[libre-riscv-dev] [isa-dev] SV / RVV, marking a register as VL.

lkcl luke.leighton at gmail.com
Thu Aug 29 09:55:58 BST 2019

On Thursday, August 29, 2019 at 8:53:53 AM UTC+1, lkcl wrote:

> ok so here there's a dependency: VL has a read dependency on a2. x0 is not 
> written to, so there's no write dependency created.

so here's the thing: (thanks to rogier for going over some of the 
alternatives, it allows clear highlighting by comparison of the benefits of 
this idea)

as long as VL is not read via a CSRR, it's actually completely out of the 
picture as far as dependency-tracking is concerned.  where in the current 
version of RVV it is the "exception" - the problematic CSR that requires 
close arithmetic tie-in, when it is made into a 
pointer-to-a-scalar-that-is-used-instead, it becomes just like every other 
CSR is supposed to be.

at that point, some interesting microarchitectural design-decisions (and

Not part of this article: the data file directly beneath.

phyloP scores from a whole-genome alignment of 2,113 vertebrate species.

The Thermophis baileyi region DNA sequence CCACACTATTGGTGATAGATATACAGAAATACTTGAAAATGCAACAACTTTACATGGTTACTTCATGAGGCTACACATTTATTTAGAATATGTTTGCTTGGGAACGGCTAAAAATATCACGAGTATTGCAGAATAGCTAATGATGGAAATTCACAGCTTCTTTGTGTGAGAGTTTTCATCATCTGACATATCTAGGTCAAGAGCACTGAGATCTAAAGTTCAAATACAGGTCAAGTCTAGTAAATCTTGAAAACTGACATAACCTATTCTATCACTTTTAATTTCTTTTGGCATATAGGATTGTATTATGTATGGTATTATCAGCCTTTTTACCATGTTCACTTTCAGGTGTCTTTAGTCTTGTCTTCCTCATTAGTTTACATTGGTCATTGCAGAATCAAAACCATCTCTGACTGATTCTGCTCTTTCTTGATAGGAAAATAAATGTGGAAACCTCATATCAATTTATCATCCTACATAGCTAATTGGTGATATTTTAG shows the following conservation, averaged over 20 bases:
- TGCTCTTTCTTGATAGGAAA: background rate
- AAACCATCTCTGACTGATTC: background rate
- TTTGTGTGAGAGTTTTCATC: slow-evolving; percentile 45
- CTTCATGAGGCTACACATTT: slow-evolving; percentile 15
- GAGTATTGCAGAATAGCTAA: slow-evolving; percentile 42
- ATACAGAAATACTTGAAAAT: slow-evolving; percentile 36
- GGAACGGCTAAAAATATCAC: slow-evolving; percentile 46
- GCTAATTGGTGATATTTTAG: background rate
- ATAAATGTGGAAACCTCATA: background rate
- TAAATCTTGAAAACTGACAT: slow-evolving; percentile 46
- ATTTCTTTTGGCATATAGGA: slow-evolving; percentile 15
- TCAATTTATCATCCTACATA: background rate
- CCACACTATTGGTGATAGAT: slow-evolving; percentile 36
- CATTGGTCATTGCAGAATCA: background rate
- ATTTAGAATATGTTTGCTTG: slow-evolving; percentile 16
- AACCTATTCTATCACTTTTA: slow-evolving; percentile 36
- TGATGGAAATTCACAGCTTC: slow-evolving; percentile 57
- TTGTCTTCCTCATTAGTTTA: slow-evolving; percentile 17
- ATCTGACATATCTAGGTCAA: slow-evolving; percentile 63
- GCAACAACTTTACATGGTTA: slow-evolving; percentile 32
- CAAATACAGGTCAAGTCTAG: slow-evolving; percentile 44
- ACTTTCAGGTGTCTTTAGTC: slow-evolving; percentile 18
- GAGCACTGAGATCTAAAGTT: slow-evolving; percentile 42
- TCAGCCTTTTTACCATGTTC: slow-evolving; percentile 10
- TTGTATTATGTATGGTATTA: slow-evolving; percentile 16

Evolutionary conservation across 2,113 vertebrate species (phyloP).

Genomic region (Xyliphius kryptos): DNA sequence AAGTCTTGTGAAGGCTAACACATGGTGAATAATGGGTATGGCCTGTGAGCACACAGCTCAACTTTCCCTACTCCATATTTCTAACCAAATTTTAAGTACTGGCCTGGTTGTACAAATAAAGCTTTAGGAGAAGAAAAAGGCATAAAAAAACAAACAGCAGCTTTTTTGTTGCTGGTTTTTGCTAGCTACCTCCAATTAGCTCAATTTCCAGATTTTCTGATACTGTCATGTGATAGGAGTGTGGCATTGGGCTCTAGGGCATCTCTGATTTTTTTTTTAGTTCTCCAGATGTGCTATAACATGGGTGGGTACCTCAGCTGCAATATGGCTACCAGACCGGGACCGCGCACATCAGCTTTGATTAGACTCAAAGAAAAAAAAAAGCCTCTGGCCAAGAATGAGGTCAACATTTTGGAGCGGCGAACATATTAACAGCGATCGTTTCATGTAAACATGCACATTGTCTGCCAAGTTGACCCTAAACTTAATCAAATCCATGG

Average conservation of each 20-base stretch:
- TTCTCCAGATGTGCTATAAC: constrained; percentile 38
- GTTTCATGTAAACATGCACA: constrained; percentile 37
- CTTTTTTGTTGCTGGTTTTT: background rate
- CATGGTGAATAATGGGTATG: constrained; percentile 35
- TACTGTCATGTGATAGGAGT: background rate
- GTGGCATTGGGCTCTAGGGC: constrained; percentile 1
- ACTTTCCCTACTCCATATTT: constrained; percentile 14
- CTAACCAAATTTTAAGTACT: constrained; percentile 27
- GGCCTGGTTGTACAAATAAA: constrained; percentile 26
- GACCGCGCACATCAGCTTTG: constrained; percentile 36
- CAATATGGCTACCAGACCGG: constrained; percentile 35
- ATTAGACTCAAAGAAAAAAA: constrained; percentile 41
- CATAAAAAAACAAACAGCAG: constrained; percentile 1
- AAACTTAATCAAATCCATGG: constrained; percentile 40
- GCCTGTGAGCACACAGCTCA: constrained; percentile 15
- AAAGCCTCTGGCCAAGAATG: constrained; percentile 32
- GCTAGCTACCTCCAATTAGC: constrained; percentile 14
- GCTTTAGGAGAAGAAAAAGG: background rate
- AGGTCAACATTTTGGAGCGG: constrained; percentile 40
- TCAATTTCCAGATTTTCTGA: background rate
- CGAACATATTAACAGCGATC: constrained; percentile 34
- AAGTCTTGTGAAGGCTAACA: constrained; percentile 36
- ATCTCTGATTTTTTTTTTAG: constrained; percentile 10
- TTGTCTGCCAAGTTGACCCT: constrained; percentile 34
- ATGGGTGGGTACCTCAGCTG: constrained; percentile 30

compromises) come back into play:

(1) where before, due to its close tie-in, VL could in no way be left out 
of full first-order dependency-tracking, its change in role now allows it 
to be considered a "second-rate" CSR, where accessing it results in 
"stalls", thus greatly simplifying the architecture and reducing gate count.

(2) as it is the only one, VL may be hardware-cached, i.e. the fact that it 
points to a scalar register, well, that's only 5 bits: that's not very much 
to pass round and through pipelines.

(3) if it's not very much to pass around, then the possibility exists to 
*rewrite* a CSRR VL instruction to become a MV operation, *at execution 

yes, really: at instruction *decode* time, with there being only the 5 bits 
to check "if VL-cache-register is non-zero and CSR register == VL", it's 
really not that much extra logic to *directly* substitute the CSRR 
instruction with "MV rd, 

that would then allow the substituted-instruction to go directly into 
dependency-tracking *on the scalar register*, nipping in the bud the need 
for special CSR-related dependency logic, and no longer requiring the 
sub-par "stall" solution, either.

overall i think it's not so much a nightmare: it's just different (as all 
new ideas are), and, ultimately, it's solvable.


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